Snooker: Davis lets Hendry off hook

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Stephen Hendry had described his semi-final with Steve Davis in the Embassy World Championship as a massive battle and last night there was little indication who will be the victor.

They will resume the best-of-31- frames match this afternoon locked at 4-4 and with neither side much the wiser. Hendry's handicap, a broken bone in his left arm, did not prevent him making breaks of 75 and 70 while Davis's psyche, wounded by recent 9-3 and 7-1 defeats against his greatest rival, seems fully repaired.

Last night the first indications for Hendry were not promising. When the No 1 seed allowed Davis two bites at the cherry in the first frame it suggested the lack of practice his injury had caused might be crucial.

Davis took the next with a break of 33 and was on the verge of opening an important gap when he had the balls at his mercy in the third frame. A missed black off its spot allowed Hendry to take the frame 68-26, however, and provided the turning point of the evening.

From the brink of being 3-0 down, Hendry rattled off four of the next five frames and it required a break of 61 from Davis in the last frame of the evening to gain parity.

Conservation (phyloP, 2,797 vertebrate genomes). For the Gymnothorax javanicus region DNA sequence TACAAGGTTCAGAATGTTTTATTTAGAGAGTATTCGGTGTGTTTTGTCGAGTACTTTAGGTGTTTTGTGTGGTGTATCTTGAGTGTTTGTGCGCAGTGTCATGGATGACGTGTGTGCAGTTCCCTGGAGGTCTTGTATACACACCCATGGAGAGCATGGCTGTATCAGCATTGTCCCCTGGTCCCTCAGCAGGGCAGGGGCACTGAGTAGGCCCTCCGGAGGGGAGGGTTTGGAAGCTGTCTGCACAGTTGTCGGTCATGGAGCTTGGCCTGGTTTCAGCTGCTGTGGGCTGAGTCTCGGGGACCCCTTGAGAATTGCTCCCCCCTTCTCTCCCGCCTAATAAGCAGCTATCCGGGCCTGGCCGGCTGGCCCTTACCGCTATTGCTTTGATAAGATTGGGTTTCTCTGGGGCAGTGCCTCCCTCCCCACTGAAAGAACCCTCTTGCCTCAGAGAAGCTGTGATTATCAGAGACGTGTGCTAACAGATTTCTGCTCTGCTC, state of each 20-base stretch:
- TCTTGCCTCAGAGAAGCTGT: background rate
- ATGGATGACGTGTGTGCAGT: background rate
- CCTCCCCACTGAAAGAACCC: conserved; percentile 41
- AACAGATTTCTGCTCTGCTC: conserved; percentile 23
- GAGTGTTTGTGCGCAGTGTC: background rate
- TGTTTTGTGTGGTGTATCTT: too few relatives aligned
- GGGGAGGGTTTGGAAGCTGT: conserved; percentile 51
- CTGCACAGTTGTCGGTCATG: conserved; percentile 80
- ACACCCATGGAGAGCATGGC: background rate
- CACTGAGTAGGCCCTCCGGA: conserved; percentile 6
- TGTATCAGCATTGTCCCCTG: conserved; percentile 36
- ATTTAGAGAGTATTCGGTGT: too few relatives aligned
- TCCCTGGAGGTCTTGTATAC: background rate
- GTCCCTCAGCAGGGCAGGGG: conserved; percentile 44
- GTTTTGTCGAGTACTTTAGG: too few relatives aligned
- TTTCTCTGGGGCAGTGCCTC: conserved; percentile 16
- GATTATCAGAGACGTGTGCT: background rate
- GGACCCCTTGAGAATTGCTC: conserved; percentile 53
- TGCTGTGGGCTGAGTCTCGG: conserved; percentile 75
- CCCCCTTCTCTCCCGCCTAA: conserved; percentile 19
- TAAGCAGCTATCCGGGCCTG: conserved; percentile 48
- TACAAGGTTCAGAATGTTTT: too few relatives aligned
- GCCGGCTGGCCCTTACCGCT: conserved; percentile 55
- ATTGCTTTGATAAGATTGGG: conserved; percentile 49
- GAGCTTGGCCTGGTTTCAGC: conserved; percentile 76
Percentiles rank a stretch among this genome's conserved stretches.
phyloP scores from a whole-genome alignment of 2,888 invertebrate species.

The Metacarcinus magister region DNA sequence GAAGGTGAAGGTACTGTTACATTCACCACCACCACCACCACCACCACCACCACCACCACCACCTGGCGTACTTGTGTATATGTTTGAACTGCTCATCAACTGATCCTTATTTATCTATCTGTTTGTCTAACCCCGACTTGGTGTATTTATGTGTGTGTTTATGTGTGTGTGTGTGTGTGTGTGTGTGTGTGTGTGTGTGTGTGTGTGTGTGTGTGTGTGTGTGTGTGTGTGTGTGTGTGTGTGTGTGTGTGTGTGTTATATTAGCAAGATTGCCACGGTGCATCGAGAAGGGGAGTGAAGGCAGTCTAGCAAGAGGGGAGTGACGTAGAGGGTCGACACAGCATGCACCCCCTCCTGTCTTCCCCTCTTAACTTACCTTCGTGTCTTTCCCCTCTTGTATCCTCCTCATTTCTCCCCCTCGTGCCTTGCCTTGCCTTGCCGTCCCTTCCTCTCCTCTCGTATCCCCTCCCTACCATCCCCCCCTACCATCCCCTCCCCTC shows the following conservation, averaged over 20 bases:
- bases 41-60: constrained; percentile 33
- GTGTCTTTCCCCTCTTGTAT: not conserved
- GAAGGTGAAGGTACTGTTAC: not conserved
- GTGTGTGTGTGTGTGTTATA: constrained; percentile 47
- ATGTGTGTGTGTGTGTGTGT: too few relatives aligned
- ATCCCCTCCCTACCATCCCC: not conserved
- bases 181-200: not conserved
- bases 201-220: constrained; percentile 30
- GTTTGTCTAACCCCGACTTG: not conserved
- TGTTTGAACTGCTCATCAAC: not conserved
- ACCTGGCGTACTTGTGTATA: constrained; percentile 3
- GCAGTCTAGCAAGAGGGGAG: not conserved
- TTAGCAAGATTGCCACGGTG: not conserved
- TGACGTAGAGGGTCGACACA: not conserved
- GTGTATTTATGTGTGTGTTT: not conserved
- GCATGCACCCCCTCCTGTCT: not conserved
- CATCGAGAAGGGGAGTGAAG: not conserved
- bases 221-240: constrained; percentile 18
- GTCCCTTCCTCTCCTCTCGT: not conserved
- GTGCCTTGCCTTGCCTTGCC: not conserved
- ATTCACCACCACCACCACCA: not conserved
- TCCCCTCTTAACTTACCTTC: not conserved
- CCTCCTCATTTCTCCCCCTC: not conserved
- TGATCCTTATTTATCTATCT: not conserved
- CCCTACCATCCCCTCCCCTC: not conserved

In the other semi-final Jimmy White leads 4-3 after a session in which Darren Morgan proved his durability again. More than once White appeared about to break free, but his limpet-like opponent clung on.

White was in his ninth semi-final at The Crucible while Morgan was making his first appearance in the last four, and the initial impression was that experience would prove important. The former flew out of his corner to make decisive breaks of 54 and 67 that decided the first two frames.

The third was taken 69-50 but it also provided the first sign that Morgan might hinder the third seed's procession towards his fifth successive final and in the next the Welshman gained his first frame.

It was typical Morgan: nothing flamboyant, just steady accumulation of points. The breaks of 3, 28, 20 and 13 bore out his words of the night before when he had said: 'I'll be hard to beat.' The 27-year-old from Cwmfelinach had continued: 'To get to the semi-finals of the world championships is an achievement for me. Everything else is a bonus. The pressure is off, I intend to enjoy myself.'

His enjoyment will have been intensified by the conclusion to yesterday's session. White took the fifth frame 90-26 with breaks of 62 and 27 to lead 4-2 but Morgan whittled away at his advantage, gaining the sixth and seventh with breaks of 96 and 34.

At the end the expressions on the faces of the players summed up the afternoon. White clearly was not pleased that his lead was only one frame while Morgan was all smiles as he left the arena.

(Photograph omitted)